SC I do think it's interesting that at the beginning, before knowing this that we were talking about this like concept of home and sort of being always outside of it, and now there's like this other parallel where you also feel kind of outside of it in like a racial way too.

Marlo Coming back to Barbados again, you know, I haven't lived here for eight years. So I sound different because I speak slower now I enounce- I don't speak the dialect. like I used to. I can, you know, I can say [Bajan dialect] .That's our dialect. I can do that. But I've just, so when I come back to Barbados, no, I'm Barbadian. But I'm the Barbadian that left for eight years. So I always have this permission to just be you know, I could walk around with no shirt on because no one knows who I am. You know, and I can go give a speech to a company in Zanzibar, and when I turn the camera off, I'm Marlo again. So it's a unique situation, but one that I enjoy very much.

SC Well, it seems like you've found like the concept of home inside of yourself, which is, I think what other people try to do by finding it in other people or other places or other goals in their life.

SS Do you still write to yourself? What do you want to know for your next letter?

Marlo I haven’t wrote to myself since that letter. Or not that I can remember. But I might get two years and be like, surprise! you were drunk one night and wrote to yourself, I don't know yet. But I actually planned, I was gonna write a new one, and then this happened, so I haven’t written a new one yet, but I took some notes down let me see here if I…If I wrote a new letter, I would say that if you told me I'll die tomorrow, I would smile. Go see my parents and hang out till then. I have lived well, accomplished my goals. Loved with all I had, failed real hard, and have left the world to TEDx talks with my thoughts. It's been a good ride.

MPI love that. And also you say, erm, I’ve forgotten the words you just used exactly then but, it’s something similar to in your letter as well about like, doing yourself proud and, and sort of just living life to like its max. And you said that in your original letter you said, like, live hard or live with the most you can or something.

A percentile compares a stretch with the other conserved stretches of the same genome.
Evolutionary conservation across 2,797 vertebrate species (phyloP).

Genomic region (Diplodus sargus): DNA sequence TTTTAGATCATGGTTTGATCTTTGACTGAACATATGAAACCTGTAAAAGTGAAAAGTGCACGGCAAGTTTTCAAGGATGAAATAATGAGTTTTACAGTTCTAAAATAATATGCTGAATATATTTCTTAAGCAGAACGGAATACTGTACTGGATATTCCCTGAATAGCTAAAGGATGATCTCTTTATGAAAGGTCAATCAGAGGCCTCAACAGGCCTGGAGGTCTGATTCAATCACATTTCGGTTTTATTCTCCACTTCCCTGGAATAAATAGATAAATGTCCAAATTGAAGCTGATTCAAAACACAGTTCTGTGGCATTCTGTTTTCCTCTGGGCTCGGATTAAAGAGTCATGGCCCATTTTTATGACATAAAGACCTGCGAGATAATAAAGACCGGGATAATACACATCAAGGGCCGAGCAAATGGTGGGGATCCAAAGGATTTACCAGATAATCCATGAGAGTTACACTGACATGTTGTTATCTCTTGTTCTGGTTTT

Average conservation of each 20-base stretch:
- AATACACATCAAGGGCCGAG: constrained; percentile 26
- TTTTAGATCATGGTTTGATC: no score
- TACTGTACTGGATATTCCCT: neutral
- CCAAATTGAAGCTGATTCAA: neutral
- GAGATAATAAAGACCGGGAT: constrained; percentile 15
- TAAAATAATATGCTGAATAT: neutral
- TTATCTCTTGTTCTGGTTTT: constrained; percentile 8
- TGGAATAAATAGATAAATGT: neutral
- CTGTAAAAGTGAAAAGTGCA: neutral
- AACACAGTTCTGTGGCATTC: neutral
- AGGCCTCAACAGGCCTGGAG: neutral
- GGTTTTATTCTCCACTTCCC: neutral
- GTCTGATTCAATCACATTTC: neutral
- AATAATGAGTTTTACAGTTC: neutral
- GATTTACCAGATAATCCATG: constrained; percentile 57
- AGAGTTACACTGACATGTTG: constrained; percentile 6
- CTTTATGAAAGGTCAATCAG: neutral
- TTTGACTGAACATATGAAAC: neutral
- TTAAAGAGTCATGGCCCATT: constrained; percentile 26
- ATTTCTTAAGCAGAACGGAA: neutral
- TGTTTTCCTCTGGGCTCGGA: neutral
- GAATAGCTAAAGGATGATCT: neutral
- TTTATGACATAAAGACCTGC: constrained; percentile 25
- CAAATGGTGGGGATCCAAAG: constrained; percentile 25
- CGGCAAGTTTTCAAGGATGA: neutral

Marlo Now Marlo. Live my friend. I hope you are still living and loving and experiencing life. Again I'm proud of you. Change the world sir and love like crazy. Love every minute of every day.

MP And you've basically just said, yes, I've been doing that, which is amazing!

Marlo Yeah, I think isolation teaches you a lot. And I've had a lot of isolation throughout my travels, going to a new place and not knowing anyone, and it was, it was time for me to kind of re-evaluate what I'm doing or where I'm going. And I feel like I have taken some pretty big risks in my life, whether it's selling all I have to go to America or leaving America completely after so long or going to Europe starting over again are coming home. So I've kind of… if my heart says go I do that, or put steps in place to do that. And things I've worked out in a way where, you know, I've had lots of failure in my life, like lots of it. But I think my mindset is, well, like, what did I learn from that? Let's go do it again. And to where I am right now it's worked out. And I may not get any more speeches ever again. But I'm okay with that. Because you can always go on YouTube and type in Marlo Clarke and find my TED Talks. And when I'm dead, you know, you can always, 20 years from now you can still go find those, I think my gift that I can kind of like here's some things... and those thoughts came to me like in this room I’m in right now.

Steph Do you have any advice for people like starting over? You sound like someone who's like built a community, I mean, obviously, you're, you're comfy with yourself, that's probably step one. But do you have like, how did you meet people? I feel like we're older now. Like, I don't know how to make friends anymore. I'm 30. I'm like, No one wants to be my friend. I don't work with anyone except people on the internet like, where do you even meet people